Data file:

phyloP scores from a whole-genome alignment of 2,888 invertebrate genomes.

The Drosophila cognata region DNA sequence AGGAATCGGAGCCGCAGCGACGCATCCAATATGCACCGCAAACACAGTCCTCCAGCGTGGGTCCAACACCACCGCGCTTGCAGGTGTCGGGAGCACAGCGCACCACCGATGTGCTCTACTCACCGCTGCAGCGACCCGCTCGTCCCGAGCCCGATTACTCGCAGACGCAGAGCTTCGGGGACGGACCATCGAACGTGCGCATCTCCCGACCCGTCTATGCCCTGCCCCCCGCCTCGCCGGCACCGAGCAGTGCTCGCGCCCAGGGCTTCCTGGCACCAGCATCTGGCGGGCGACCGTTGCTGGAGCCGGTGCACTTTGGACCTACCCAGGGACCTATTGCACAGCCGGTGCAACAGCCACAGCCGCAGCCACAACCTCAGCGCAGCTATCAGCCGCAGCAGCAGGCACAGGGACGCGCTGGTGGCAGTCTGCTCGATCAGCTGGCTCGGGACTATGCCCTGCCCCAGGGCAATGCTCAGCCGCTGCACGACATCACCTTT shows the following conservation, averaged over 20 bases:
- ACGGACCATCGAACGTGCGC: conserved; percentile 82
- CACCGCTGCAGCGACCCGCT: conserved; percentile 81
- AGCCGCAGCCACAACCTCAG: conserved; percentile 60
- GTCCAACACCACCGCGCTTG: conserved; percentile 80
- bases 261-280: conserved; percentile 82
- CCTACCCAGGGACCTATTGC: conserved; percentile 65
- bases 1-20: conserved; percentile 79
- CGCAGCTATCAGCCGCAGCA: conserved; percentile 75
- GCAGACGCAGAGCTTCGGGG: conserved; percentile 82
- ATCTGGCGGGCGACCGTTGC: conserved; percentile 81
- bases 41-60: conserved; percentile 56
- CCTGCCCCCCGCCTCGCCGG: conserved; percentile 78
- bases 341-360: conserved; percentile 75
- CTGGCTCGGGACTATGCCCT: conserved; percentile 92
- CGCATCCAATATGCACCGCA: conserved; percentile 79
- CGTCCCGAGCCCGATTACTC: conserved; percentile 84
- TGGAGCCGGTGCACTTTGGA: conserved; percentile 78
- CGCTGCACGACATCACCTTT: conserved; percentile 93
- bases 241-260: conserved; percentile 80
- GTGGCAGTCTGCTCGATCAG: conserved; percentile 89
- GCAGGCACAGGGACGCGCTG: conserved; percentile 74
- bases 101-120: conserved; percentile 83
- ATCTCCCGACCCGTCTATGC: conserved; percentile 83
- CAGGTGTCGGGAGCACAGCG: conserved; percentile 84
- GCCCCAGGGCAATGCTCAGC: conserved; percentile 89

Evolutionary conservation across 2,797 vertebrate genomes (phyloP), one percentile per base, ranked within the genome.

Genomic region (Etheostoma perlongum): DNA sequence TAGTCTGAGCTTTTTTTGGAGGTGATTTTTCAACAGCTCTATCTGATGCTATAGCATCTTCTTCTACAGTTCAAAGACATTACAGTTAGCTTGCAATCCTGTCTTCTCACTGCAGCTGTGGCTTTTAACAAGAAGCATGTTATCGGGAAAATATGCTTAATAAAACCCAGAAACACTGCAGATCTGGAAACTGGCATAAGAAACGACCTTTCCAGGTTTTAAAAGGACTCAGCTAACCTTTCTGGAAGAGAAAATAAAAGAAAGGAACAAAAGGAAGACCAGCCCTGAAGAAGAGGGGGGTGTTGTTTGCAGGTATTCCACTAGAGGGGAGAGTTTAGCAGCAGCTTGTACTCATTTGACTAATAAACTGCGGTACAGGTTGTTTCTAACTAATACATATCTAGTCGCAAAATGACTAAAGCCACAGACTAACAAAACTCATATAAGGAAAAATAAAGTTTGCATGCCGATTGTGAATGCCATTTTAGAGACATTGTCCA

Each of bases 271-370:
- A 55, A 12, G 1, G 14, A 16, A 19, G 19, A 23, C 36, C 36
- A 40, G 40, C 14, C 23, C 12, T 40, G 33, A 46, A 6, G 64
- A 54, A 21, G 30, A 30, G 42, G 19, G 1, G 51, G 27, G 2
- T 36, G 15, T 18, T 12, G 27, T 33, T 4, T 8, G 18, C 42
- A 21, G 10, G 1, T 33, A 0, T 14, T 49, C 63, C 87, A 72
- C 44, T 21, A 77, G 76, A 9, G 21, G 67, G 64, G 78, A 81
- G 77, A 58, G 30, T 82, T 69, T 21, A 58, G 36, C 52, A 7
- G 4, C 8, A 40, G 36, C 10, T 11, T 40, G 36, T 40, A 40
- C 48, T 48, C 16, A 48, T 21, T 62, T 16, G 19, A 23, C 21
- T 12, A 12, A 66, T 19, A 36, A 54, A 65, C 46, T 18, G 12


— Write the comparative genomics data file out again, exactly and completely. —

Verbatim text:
phyloP scores from a whole-genome alignment of 2,888 invertebrate genomes.

The Drosophila cognata region DNA sequence AGGAATCGGAGCCGCAGCGACGCATCCAATATGCACCGCAAACACAGTCCTCCAGCGTGGGTCCAACACCACCGCGCTTGCAGGTGTCGGGAGCACAGCGCACCACCGATGTGCTCTACTCACCGCTGCAGCGACCCGCTCGTCCCGAGCCCGATTACTCGCAGACGCAGAGCTTCGGGGACGGACCATCGAACGTGCGCATCTCCCGACCCGTCTATGCCCTGCCCCCCGCCTCGCCGGCACCGAGCAGTGCTCGCGCCCAGGGCTTCCTGGCACCAGCATCTGGCGGGCGACCGTTGCTGGAGCCGGTGCACTTTGGACCTACCCAGGGACCTATTGCACAGCCGGTGCAACAGCCACAGCCGCAGCCACAACCTCAGCGCAGCTATCAGCCGCAGCAGCAGGCACAGGGACGCGCTGGTGGCAGTCTGCTCGATCAGCTGGCTCGGGACTATGCCCTGCCCCAGGGCAATGCTCAGCCGCTGCACGACATCACCTTT shows the following conservation, averaged over 20 bases:
- ACGGACCATCGAACGTGCGC: conserved; percentile 82
- CACCGCTGCAGCGACCCGCT: conserved; percentile 81
- AGCCGCAGCCACAACCTCAG: conserved; percentile 60
- GTCCAACACCACCGCGCTTG: conserved; percentile 80
- bases 261-280: conserved; percentile 82
- CCTACCCAGGGACCTATTGC: conserved; percentile 65
- bases 1-20: conserved; percentile 79
- CGCAGCTATCAGCCGCAGCA: conserved; percentile 75
- GCAGACGCAGAGCTTCGGGG: conserved; percentile 82
- ATCTGGCGGGCGACCGTTGC: conserved; percentile 81
- bases 41-60: conserved; percentile 56
- CCTGCCCCCCGCCTCGCCGG: conserved; percentile 78
- bases 341-360: conserved; percentile 75
- CTGGCTCGGGACTATGCCCT: conserved; percentile 92
- CGCATCCAATATGCACCGCA: conserved; percentile 79
- CGTCCCGAGCCCGATTACTC: conserved; percentile 84
- TGGAGCCGGTGCACTTTGGA: conserved; percentile 78
- CGCTGCACGACATCACCTTT: conserved; percentile 93
- bases 241-260: conserved; percentile 80
- GTGGCAGTCTGCTCGATCAG: conserved; percentile 89
- GCAGGCACAGGGACGCGCTG: conserved; percentile 74
- bases 101-120: conserved; percentile 83
- ATCTCCCGACCCGTCTATGC: conserved; percentile 83
- CAGGTGTCGGGAGCACAGCG: conserved; percentile 84
- GCCCCAGGGCAATGCTCAGC: conserved; percentile 89

Evolutionary conservation across 2,797 vertebrate genomes (phyloP), one percentile per base, ranked within the genome.

Genomic region (Etheostoma perlongum): DNA sequence TAGTCTGAGCTTTTTTTGGAGGTGATTTTTCAACAGCTCTATCTGATGCTATAGCATCTTCTTCTACAGTTCAAAGACATTACAGTTAGCTTGCAATCCTGTCTTCTCACTGCAGCTGTGGCTTTTAACAAGAAGCATGTTATCGGGAAAATATGCTTAATAAAACCCAGAAACACTGCAGATCTGGAAACTGGCATAAGAAACGACCTTTCCAGGTTTTAAAAGGACTCAGCTAACCTTTCTGGAAGAGAAAATAAAAGAAAGGAACAAAAGGAAGACCAGCCCTGAAGAAGAGGGGGGTGTTGTTTGCAGGTATTCCACTAGAGGGGAGAGTTTAGCAGCAGCTTGTACTCATTTGACTAATAAACTGCGGTACAGGTTGTTTCTAACTAATACATATCTAGTCGCAAAATGACTAAAGCCACAGACTAACAAAACTCATATAAGGAAAAATAAAGTTTGCATGCCGATTGTGAATGCCATTTTAGAGACATTGTCCA

Each of bases 271-370:
- A 55, A 12, G 1, G 14, A 16, A 19, G 19, A 23, C 36, C 36
- A 40, G 40, C 14, C 23, C 12, T 40, G 33, A 46, A 6, G 64
- A 54, A 21, G 30, A 30, G 42, G 19, G 1, G 51, G 27, G 2
- T 36, G 15, T 18, T 12, G 27, T 33, T 4, T 8, G 18, C 42
- A 21, G 10, G 1, T 33, A 0, T 14, T 49, C 63, C 87, A 72
- C 44, T 21, A 77, G 76, A 9, G 21, G 67, G 64, G 78, A 81
- G 77, A 58, G 30, T 82, T 69, T 21, A 58, G 36, C 52, A 7
- G 4, C 8, A 40, G 36, C 10, T 11, T 40, G 36, T 40, A 40
- C 48, T 48, C 16, A 48, T 21, T 62, T 16, G 19, A 23, C 21
- T 12, A 12, A 66, T 19, A 36, A 54, A 65, C 46, T 18, G 12